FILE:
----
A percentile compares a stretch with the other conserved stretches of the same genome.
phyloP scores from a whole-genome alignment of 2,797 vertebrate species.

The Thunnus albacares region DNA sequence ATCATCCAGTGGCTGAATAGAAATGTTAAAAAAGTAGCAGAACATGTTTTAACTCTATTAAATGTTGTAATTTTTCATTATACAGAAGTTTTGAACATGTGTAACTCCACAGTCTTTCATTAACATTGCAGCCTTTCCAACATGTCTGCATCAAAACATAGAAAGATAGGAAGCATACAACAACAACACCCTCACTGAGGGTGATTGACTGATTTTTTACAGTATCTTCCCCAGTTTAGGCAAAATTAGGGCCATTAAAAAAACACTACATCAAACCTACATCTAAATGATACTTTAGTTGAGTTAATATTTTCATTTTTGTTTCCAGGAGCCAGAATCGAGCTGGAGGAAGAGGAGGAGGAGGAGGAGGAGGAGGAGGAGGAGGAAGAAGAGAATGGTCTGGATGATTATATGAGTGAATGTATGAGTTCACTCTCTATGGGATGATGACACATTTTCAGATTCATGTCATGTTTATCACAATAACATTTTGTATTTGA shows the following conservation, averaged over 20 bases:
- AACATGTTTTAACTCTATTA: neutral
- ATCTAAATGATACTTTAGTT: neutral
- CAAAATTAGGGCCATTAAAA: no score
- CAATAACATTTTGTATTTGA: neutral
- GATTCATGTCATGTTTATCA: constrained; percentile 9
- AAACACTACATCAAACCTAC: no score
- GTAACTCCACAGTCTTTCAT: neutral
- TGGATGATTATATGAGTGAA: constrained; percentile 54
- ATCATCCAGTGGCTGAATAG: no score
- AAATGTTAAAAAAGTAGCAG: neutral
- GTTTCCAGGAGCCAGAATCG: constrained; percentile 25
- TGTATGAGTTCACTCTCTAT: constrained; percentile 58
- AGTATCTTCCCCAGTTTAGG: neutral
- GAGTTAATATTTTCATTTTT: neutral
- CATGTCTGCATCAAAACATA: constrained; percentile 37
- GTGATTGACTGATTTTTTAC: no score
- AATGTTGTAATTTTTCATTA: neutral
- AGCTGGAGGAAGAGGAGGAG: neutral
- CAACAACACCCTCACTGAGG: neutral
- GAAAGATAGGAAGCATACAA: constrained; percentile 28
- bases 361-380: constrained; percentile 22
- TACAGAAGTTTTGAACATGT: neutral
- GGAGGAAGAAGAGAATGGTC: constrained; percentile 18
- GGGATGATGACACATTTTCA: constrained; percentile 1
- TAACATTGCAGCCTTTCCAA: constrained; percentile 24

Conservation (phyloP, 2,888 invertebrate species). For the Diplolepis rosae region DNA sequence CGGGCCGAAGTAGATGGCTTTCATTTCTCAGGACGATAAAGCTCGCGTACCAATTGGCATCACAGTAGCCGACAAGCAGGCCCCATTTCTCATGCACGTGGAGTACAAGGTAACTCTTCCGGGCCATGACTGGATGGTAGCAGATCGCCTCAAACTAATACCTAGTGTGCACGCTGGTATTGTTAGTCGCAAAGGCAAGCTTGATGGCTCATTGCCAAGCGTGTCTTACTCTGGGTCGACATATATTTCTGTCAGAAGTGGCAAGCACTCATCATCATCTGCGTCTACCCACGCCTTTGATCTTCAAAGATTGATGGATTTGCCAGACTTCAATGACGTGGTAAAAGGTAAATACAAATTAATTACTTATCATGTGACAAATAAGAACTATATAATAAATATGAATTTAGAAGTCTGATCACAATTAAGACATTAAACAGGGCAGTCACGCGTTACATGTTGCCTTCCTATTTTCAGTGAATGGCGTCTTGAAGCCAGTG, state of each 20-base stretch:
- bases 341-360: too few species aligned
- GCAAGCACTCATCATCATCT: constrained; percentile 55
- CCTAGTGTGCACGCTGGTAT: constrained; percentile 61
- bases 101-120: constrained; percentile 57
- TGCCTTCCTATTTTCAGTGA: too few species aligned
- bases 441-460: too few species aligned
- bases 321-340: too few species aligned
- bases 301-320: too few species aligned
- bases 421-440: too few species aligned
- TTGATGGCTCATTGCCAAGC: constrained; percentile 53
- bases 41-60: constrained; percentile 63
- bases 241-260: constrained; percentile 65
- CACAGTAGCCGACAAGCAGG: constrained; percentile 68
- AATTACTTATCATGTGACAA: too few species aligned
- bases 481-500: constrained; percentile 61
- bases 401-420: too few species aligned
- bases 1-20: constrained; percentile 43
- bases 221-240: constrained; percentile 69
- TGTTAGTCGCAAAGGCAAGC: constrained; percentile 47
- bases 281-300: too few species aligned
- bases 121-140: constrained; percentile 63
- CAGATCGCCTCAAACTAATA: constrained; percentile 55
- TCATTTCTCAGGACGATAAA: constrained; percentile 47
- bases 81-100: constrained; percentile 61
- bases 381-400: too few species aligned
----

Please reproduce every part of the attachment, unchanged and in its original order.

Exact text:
A percentile compares a stretch with the other conserved stretches of the same genome.
phyloP scores from a whole-genome alignment of 2,797 vertebrate species.

The Thunnus albacares region DNA sequence ATCATCCAGTGGCTGAATAGAAATGTTAAAAAAGTAGCAGAACATGTTTTAACTCTATTAAATGTTGTAATTTTTCATTATACAGAAGTTTTGAACATGTGTAACTCCACAGTCTTTCATTAACATTGCAGCCTTTCCAACATGTCTGCATCAAAACATAGAAAGATAGGAAGCATACAACAACAACACCCTCACTGAGGGTGATTGACTGATTTTTTACAGTATCTTCCCCAGTTTAGGCAAAATTAGGGCCATTAAAAAAACACTACATCAAACCTACATCTAAATGATACTTTAGTTGAGTTAATATTTTCATTTTTGTTTCCAGGAGCCAGAATCGAGCTGGAGGAAGAGGAGGAGGAGGAGGAGGAGGAGGAGGAGGAGGAAGAAGAGAATGGTCTGGATGATTATATGAGTGAATGTATGAGTTCACTCTCTATGGGATGATGACACATTTTCAGATTCATGTCATGTTTATCACAATAACATTTTGTATTTGA shows the following conservation, averaged over 20 bases:
- AACATGTTTTAACTCTATTA: neutral
- ATCTAAATGATACTTTAGTT: neutral
- CAAAATTAGGGCCATTAAAA: no score
- CAATAACATTTTGTATTTGA: neutral
- GATTCATGTCATGTTTATCA: constrained; percentile 9
- AAACACTACATCAAACCTAC: no score
- GTAACTCCACAGTCTTTCAT: neutral
- TGGATGATTATATGAGTGAA: constrained; percentile 54
- ATCATCCAGTGGCTGAATAG: no score
- AAATGTTAAAAAAGTAGCAG: neutral
- GTTTCCAGGAGCCAGAATCG: constrained; percentile 25
- TGTATGAGTTCACTCTCTAT: constrained; percentile 58
- AGTATCTTCCCCAGTTTAGG: neutral
- GAGTTAATATTTTCATTTTT: neutral
- CATGTCTGCATCAAAACATA: constrained; percentile 37
- GTGATTGACTGATTTTTTAC: no score
- AATGTTGTAATTTTTCATTA: neutral
- AGCTGGAGGAAGAGGAGGAG: neutral
- CAACAACACCCTCACTGAGG: neutral
- GAAAGATAGGAAGCATACAA: constrained; percentile 28
- bases 361-380: constrained; percentile 22
- TACAGAAGTTTTGAACATGT: neutral
- GGAGGAAGAAGAGAATGGTC: constrained; percentile 18
- GGGATGATGACACATTTTCA: constrained; percentile 1
- TAACATTGCAGCCTTTCCAA: constrained; percentile 24

Conservation (phyloP, 2,888 invertebrate species). For the Diplolepis rosae region DNA sequence CGGGCCGAAGTAGATGGCTTTCATTTCTCAGGACGATAAAGCTCGCGTACCAATTGGCATCACAGTAGCCGACAAGCAGGCCCCATTTCTCATGCACGTGGAGTACAAGGTAACTCTTCCGGGCCATGACTGGATGGTAGCAGATCGCCTCAAACTAATACCTAGTGTGCACGCTGGTATTGTTAGTCGCAAAGGCAAGCTTGATGGCTCATTGCCAAGCGTGTCTTACTCTGGGTCGACATATATTTCTGTCAGAAGTGGCAAGCACTCATCATCATCTGCGTCTACCCACGCCTTTGATCTTCAAAGATTGATGGATTTGCCAGACTTCAATGACGTGGTAAAAGGTAAATACAAATTAATTACTTATCATGTGACAAATAAGAACTATATAATAAATATGAATTTAGAAGTCTGATCACAATTAAGACATTAAACAGGGCAGTCACGCGTTACATGTTGCCTTCCTATTTTCAGTGAATGGCGTCTTGAAGCCAGTG, state of each 20-base stretch:
- bases 341-360: too few species aligned
- GCAAGCACTCATCATCATCT: constrained; percentile 55
- CCTAGTGTGCACGCTGGTAT: constrained; percentile 61
- bases 101-120: constrained; percentile 57
- TGCCTTCCTATTTTCAGTGA: too few species aligned
- bases 441-460: too few species aligned
- bases 321-340: too few species aligned
- bases 301-320: too few species aligned
- bases 421-440: too few species aligned
- TTGATGGCTCATTGCCAAGC: constrained; percentile 53
- bases 41-60: constrained; percentile 63
- bases 241-260: constrained; percentile 65
- CACAGTAGCCGACAAGCAGG: constrained; percentile 68
- AATTACTTATCATGTGACAA: too few species aligned
- bases 481-500: constrained; percentile 61
- bases 401-420: too few species aligned
- bases 1-20: constrained; percentile 43
- bases 221-240: constrained; percentile 69
- TGTTAGTCGCAAAGGCAAGC: constrained; percentile 47
- bases 281-300: too few species aligned
- bases 121-140: constrained; percentile 63
- CAGATCGCCTCAAACTAATA: constrained; percentile 55
- TCATTTCTCAGGACGATAAA: constrained; percentile 47
- bases 81-100: constrained; percentile 61
- bases 381-400: too few species aligned